Good sources: Sunshine on the skin, alfalfa sprouts, milk and butter. Vitamin D is called the “sunshine vitamin” because it is naturally formed by sunlight on the oily substance in the skin. The skin has a controlling mechanism which prevents too much of the vitamin from being formed; and in colder climates where there is little sunshine, the capacity of the skin to form vitamin D is high.
Deficiency symptoms: Rickets in children, characterized by bowed legs due to the soft bones bending under the weight of the body; bead-like protrusions on the ribs. Osteomalacia in adults (loss of calcium from the bones), symptomized by pain and tenderness in the bones and pressure in the pelvis and lower back and legs; slow healing of fractures.
(Alpha-, beta-, gamma-, delta-tocopherol)
Necessary for: Preventing oxidation and consequent destruction of vitamin A and red blood cell membranes, and keeps the polyunsaturated fats in the body from going rancid and decomposing. Most research and speculation has gone on about vitamin E but its function in the body is still not clear, although the vitamin has had much PR in false claims given to it.
Good sources: Oils and the germs of grains, such as wheat germ oil and wheat germ; sunflower, walnut, and other oils; green leafy vegetables, alfalfa sprouts; legumes, nuts (especially almonds, walnuts, filberts, and sunflower seeds), wild blackberries.
Deficiency symptoms: So far the only deficiency symptoms connected with a lack of vitamin E in humans is anemia caused by the rupture of red blood cells. In animals, a lack of vitamin D has been observed to cause paralysis, muscle degeneration, degeneration of sexual organs, and stability. Vitamin E it’s a fat-soluble vitamin, which is stored in fatty tissues of the body.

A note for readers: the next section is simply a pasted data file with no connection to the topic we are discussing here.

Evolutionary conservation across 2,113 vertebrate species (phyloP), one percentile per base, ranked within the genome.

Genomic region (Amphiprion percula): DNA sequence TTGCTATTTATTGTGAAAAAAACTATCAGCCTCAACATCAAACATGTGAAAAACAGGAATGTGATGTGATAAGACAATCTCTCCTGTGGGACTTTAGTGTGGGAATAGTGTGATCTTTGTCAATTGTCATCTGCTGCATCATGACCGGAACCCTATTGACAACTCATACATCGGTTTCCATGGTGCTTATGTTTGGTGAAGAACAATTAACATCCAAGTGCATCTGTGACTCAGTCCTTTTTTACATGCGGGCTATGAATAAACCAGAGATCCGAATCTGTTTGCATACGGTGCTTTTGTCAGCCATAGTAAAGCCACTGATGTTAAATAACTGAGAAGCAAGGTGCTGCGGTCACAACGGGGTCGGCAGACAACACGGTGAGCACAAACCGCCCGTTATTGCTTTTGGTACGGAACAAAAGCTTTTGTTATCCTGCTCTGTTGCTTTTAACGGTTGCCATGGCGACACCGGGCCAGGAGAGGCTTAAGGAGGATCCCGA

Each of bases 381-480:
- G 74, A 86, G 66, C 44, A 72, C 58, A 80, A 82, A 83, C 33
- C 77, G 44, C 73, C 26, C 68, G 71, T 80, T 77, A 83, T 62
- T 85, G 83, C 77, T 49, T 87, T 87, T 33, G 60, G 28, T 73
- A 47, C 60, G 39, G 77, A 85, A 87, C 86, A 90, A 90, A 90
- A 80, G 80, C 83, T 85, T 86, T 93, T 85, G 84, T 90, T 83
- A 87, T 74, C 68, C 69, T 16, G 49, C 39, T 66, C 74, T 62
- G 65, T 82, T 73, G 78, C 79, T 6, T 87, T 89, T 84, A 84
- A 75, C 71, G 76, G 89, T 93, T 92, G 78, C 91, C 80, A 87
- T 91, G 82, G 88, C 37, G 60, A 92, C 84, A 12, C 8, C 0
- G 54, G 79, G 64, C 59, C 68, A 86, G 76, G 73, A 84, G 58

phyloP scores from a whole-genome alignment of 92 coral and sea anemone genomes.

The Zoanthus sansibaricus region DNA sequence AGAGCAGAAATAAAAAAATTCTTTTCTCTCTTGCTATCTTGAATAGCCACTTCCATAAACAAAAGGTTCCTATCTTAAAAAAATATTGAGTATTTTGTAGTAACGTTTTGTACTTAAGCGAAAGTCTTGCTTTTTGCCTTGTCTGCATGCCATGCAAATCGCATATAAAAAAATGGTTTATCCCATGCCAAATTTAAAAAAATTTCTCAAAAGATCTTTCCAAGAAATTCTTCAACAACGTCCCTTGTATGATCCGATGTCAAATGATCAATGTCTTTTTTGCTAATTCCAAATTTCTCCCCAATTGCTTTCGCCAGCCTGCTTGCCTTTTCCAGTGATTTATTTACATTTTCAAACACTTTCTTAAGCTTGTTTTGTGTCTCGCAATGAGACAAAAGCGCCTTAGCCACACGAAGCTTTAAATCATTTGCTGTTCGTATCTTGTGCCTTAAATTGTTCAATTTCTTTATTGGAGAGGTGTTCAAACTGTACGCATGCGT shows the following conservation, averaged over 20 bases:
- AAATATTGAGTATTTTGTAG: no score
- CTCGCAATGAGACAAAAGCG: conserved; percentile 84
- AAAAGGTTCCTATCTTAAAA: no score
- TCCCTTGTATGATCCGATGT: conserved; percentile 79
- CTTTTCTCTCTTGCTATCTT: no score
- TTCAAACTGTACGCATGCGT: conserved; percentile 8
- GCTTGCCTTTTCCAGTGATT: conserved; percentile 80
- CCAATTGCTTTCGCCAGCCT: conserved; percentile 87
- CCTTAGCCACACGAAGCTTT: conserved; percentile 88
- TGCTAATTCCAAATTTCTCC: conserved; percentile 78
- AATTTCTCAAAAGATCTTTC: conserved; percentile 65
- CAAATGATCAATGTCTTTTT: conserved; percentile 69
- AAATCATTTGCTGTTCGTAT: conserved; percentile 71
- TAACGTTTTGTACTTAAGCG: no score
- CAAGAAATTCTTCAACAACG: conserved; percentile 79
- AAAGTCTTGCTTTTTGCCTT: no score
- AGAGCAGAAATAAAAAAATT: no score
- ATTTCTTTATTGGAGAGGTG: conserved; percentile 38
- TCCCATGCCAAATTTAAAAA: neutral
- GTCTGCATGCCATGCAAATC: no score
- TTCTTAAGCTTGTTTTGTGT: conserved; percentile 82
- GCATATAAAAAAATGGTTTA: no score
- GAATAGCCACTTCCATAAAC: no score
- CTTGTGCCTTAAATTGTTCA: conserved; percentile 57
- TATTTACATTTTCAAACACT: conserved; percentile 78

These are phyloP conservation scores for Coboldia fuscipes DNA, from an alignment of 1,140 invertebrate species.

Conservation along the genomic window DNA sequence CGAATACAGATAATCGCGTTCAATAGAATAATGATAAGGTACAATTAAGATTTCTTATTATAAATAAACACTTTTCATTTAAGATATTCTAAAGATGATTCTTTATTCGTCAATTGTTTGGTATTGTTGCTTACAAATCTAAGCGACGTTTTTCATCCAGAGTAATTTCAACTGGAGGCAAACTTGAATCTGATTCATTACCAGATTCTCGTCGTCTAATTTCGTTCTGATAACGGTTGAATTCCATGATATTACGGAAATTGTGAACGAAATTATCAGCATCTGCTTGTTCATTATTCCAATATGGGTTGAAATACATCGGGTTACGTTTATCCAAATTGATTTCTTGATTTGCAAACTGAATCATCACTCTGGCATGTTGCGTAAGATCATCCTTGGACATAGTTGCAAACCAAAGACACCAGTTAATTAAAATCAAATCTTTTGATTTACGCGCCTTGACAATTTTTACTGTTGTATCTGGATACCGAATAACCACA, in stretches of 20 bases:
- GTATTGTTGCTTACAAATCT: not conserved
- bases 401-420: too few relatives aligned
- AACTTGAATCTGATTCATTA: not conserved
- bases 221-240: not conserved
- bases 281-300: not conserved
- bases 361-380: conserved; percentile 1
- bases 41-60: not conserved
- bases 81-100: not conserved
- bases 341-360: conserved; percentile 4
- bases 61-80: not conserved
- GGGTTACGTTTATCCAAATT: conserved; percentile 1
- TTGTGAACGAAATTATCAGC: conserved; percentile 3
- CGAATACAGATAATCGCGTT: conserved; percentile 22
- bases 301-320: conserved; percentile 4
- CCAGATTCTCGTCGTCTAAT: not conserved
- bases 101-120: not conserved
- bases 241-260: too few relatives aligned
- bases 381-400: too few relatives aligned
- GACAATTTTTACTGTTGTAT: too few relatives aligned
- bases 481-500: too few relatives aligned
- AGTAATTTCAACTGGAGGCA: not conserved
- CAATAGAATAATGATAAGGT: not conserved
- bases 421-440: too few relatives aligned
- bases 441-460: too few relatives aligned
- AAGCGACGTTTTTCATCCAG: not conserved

Necessary for: Normal clotting of blood.
Good sources: Leafy green vegetables, soybeans and soybean oil, alfalfa sprouts.
Deficiency symptoms: Because this vitamin is partly synthesized by the body, deficiencies are said to be rare except occasionally in newborn infants or people with abnormal medical problems. In these cases, blood clotting is slowed or may not form, endangering a person’s life.
The following four vitamins are part of the B. vitamin group:
Necessary for: Work involved in the metabolism of fat and protein; also required for releasing energy from glucose sugar and for the synthesis of certain amino and other acids.
Good sources: Nutritional yeast, cauliflower, nuts, legumes. Also made by bacteria in the intestine and absorbed by the body.
Deficiency symptoms: Eczema of face and body, hair loss, and paralysis. Because biotin is made in the body, deficiencies are said to be rare. The only possibility of deficiency comes if someone eats raw egg whites, which contain a substance that prevents biotin from getting into the bloodstream.
Necessary for: Transport and metabolism of fats in the body.
Good sources: Lecithin (if not organic there’s a strong likelihood of its being a GMO), yeast, whole grains, legumes, wheat germ, vegetables.
Deficiency symptoms: Very little is known about this vitamin, but deficiency is said to be unlikely because the body is able to make it with the help of two other B vitamins and an amino acid.
Necessary for: Blood cell formation; the metabolism of proteins and nucleic acids (substances formed by each cell for transfer of hereditary characteristics from one generation of cells to another as the body grows).
Good sources: Leafy green vegetables and other vegetables such as potatoes, beets, Brussels sprouts, cabbage and broccoli; legumes, whole grains, nutritional yeast, and fruits, especially oranges, cantaloupe, avocados, strawberries, and bananas.
Deficiency symptoms: Smooth red tongue, gastrointestinal disturbances, diarrhea, reduction in the number and enlargement of the red blood cells, known as macrocytic anemia.
Necessary for: Metabolism of carbohydrates, as well as fats and proteins; involved in the synthesis of cholesterol, steroid hormones and hemoglobin, which is the iron-containing substance in the red blood cells. Found in every cell of living tissues.
Good sources: Nutritional yeast, peanuts, whole grains, potatoes, tomatoes, peas, broccoli, soybeans and other legumes, Brussels sprouts, sweet potatoes, yellow corn.
Deficiency symptoms: Unobserved in humans and is said to be unlikely to occur except possibly in connection with other nutritional deficiencies. Bacteria in the intestines make an unknown quantity, so nutrition scientists have been unable to determine how much our bodies need.
Where reference is made to milk products, we are not talking about the bovine growth hormone, pesticide and antibiotic, homogenized and pasteurized cooked to 200 -500 degrees crap loaded with pus that has absolutely no nutritional value.